Fortune favours Mohamed Morsi
Man jailed by Mubarak replaces him
In a reversal of fortunes unthinkable a year and a half ago, an Islamist jailed by Hosni Mubarak has succeeded him as president of the biggest Arab nation in a victory at the ballot box which has historic consequences for Egypt and the Middle East.
The Muslim Brotherhood’s Mohamed Morsy will not enjoy the extent of modern, pharaonic powers exercised by Mubarak: those have been curtailed by a military establishment which will decide just how much he will be able to do in government.
Still, the US-trained engineer’s victory in the country’s first free presidential election breaks a tradition of domination by men from the armed forces, which have provided every Egyptian leader since the overthrow of the monarchy 60 years ago, and installs in office a group that drew on 84 years of grassroots activism to catapult Morsy into the presidency.
He has promised a moderate, modern Islamist agenda to steer Egypt into a new democratic era where autocracy will be replaced by transparent government that respects human rights and revives the fortunes of a powerful Arab state long in decline. Morsy is promising an “Egyptian renaissance with an Islamic foundation”.
Yet the stocky, bespectacled 60-year old, appears something of an accidental president: he was only flung into the race at the last moment by the disqualification on a technicality of Khairat al-Shater, by far the group’s preferred choice.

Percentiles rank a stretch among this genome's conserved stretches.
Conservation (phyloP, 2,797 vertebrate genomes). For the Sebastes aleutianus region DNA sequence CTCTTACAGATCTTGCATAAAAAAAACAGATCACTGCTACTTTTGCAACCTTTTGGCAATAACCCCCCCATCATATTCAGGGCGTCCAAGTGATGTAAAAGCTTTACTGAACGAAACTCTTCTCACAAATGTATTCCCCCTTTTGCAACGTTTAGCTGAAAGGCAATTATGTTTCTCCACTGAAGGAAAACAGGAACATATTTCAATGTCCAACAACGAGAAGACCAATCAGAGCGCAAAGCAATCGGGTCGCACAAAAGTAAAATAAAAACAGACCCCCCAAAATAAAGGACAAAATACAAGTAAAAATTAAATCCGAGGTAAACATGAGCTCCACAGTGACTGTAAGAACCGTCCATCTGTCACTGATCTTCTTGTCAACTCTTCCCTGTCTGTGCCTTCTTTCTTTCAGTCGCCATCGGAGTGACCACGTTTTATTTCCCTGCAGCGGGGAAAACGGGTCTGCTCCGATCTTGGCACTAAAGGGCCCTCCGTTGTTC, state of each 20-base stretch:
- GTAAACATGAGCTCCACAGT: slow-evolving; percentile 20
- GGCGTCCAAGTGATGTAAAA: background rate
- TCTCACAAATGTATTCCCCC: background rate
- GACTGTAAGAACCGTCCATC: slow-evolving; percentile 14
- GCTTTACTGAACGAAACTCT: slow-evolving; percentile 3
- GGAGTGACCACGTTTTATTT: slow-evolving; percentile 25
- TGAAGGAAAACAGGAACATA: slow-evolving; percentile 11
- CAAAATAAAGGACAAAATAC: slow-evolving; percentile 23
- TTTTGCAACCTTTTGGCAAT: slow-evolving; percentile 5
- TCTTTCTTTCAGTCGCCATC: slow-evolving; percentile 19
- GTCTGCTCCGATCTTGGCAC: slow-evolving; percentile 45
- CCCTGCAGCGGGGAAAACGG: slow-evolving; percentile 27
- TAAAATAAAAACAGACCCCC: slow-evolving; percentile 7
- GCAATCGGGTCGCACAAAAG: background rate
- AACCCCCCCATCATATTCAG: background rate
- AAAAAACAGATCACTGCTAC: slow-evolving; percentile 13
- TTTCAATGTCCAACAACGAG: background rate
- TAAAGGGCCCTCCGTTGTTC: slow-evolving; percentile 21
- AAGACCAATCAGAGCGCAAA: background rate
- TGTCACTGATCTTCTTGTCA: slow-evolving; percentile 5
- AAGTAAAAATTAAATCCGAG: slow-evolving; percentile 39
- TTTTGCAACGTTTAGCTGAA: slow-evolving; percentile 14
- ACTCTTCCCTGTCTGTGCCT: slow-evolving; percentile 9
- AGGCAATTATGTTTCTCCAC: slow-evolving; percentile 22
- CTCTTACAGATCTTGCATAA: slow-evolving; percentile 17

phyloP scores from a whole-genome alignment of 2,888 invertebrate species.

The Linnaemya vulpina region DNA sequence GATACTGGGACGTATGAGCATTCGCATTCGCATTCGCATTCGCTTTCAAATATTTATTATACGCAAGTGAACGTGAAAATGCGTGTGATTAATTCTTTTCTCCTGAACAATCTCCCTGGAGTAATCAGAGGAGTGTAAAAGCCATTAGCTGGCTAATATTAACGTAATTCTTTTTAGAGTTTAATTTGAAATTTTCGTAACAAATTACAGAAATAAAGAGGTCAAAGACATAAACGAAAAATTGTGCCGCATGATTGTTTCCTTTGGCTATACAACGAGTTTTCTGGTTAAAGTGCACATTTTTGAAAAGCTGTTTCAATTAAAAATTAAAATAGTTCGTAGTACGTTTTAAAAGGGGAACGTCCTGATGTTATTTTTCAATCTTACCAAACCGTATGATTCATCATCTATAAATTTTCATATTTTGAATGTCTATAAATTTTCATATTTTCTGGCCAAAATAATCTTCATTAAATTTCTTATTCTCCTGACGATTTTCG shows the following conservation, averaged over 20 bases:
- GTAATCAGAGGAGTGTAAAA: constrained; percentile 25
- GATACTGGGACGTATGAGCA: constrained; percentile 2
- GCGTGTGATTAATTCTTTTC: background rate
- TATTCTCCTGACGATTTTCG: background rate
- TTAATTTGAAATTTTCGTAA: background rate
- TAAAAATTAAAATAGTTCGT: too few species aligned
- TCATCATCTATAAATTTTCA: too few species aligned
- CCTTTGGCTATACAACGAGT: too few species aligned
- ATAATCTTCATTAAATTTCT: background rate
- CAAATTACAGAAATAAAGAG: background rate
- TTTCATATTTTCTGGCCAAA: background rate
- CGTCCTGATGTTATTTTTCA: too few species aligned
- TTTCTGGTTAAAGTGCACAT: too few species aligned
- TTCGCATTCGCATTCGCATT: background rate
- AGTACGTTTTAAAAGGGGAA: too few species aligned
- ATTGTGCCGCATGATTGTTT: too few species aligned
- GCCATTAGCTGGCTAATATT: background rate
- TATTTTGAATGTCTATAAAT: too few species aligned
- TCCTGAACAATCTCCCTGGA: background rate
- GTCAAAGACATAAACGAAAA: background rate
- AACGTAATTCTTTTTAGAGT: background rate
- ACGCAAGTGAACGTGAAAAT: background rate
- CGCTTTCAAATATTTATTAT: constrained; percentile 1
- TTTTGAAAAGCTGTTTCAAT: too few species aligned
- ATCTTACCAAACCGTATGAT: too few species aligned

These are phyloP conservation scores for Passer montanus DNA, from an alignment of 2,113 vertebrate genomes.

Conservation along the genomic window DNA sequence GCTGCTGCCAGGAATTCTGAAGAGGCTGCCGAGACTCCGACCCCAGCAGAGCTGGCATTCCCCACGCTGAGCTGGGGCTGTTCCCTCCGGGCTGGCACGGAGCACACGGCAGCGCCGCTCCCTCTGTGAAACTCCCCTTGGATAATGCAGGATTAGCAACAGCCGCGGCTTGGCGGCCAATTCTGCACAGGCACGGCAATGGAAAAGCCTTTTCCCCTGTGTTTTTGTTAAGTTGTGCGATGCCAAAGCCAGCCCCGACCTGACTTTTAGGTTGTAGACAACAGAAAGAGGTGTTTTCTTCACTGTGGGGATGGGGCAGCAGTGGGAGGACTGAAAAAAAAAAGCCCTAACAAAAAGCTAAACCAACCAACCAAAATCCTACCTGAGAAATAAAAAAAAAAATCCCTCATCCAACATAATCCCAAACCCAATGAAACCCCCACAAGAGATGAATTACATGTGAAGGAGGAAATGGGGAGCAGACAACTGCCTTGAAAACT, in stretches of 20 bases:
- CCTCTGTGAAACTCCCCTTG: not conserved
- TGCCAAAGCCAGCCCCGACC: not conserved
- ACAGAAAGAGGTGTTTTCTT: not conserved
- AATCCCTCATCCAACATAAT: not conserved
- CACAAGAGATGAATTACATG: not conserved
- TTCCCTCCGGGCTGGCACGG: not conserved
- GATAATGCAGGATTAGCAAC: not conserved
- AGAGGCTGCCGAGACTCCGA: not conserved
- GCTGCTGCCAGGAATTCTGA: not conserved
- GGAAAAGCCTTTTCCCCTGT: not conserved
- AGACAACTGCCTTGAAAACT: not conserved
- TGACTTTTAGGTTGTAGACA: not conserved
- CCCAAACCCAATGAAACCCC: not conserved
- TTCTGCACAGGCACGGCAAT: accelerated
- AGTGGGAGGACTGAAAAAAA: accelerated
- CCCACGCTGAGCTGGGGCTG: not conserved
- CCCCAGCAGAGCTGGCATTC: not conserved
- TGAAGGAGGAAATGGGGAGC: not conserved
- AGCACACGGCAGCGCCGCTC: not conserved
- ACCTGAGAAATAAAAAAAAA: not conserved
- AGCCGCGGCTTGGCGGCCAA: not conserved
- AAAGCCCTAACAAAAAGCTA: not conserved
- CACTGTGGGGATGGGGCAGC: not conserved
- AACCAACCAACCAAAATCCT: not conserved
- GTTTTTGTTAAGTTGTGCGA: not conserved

With a stiff and formal style, Morsy, who has a doctorate from the University of Southern California, cast himself as a reluctant latecomer to the race, who cited religious fear of judgment day as one of his reasons for running. He struggled to shake off his label as the Brotherhood’s “spare tyre”.
Questions remain over the extent to which Morsy will operate independently of other Brotherhood leaders once in office: his manifesto was drawn up by the group’s policymakers. The role Shater might play has been one focus of debate in Egypt.
Many Egyptians, not least the Christian minority, remain suspicious of Morsy and even more so of the group he represents. Anti-Brotherhood sentiment, fuelled by both a hostile media and some of the group’s policies, has soared in recent weeks.
Ahmed Shafik, the former general he defeated, won nearly as many votes as Morsy, signalling that Egypt is a nation that is anything but united around the idea of Brotherhood rule. Morsy won a little less than a quarter of the first-round vote in May.
That a man who served as Mubarak’s last prime minister was so close to victory has been seen as one sign of failure by the Brotherhood — which has described itself as the victim of a vicious campaign orchestrated by its enemies.